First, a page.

There are days when you feel like you can beat any opponent. The forehand is outstanding, the backhand is solid and the serve is stronger than ever.
Nevertheless, you sometimes might have days when you want to leave court as quickly as possible. Your opponent beat you in two sets, even though you were sure you could beat him. Everything that worked out great in training didn’t go well in the match.
As tennis players we all know this rollercoaster ride, one time we win more matches and the other time we have to take more defeats. If we look at the most successful players, one thing becomes clear: consistency is the key to success in tennis.
In today’s article you will learn how you can become more consistent in your matches. Here are our 5 tips to help you win more matches.
Many tennis players neglect the first step, which often costs them the match in the end. It is extremely important that you make an exact game plan before every match so that you are not stuck later.
More precisely, you should first consider your strengths and weaknesses. Make a note of what worked particularly well in the previous matches. This is what you will focus on in the next game.
If you already know your opponent, analyse him in detail before the match. You should also try to find out as much as possible about him. This doesn’t have to be the exact serve percentage of the second set of his previous game.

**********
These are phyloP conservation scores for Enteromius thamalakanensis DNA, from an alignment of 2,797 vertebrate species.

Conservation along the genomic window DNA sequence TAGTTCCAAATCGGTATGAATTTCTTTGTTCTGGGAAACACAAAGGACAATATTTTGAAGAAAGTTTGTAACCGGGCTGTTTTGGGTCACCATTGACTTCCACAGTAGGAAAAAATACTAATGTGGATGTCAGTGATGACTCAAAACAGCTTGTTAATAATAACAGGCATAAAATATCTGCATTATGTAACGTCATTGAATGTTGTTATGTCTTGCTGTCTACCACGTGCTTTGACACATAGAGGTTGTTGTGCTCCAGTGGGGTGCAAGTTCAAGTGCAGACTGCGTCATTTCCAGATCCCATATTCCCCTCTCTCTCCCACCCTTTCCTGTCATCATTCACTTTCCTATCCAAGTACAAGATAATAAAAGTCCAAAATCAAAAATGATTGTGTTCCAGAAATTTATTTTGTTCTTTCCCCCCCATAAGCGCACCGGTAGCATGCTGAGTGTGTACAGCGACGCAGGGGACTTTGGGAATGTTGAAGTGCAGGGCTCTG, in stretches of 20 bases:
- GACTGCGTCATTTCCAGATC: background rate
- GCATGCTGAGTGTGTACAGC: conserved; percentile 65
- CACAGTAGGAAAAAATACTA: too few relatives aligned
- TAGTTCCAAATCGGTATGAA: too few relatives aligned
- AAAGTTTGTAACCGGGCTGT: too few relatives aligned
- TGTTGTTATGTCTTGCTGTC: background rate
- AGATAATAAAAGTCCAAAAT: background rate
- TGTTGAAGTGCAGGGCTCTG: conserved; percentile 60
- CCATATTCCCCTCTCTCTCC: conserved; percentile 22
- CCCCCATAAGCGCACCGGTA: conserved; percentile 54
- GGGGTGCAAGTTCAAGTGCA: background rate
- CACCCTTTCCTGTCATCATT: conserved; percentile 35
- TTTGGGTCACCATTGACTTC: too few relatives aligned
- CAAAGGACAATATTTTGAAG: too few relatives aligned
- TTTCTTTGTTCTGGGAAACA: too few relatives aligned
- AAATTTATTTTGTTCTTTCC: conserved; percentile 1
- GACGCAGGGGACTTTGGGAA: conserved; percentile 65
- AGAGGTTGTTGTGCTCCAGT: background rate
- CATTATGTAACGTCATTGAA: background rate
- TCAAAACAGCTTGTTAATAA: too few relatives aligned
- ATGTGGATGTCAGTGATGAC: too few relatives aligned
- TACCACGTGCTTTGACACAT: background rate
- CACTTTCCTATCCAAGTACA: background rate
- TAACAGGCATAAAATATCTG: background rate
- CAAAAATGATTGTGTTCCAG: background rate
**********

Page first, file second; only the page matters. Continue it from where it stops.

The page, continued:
Rather, it is the basic things, such as his playing style. Is he an offensive baseline player or a counterattack player? Is he a right-handed or a left-handed player? We recommend that you ask your colleagues from the club. Maybe someone has already played against him and can tell you about their experiences.
Based on this information you can then build your strategy for the match. You should differentiate between a defensive and an offensive strategy.
First of all, you should imagine how you will place your shots when you hold the upper hand in the rally. Do you like to hit the forehand cross court or down the line? What do you do in case of a drop shot? Then you go through all possible scenarios. You do the same for the defense afterwards.
In principle, it’s helpful if you have a plan B in mind. If your plan A doesn’t work out in the match, you can always resort to an alternative.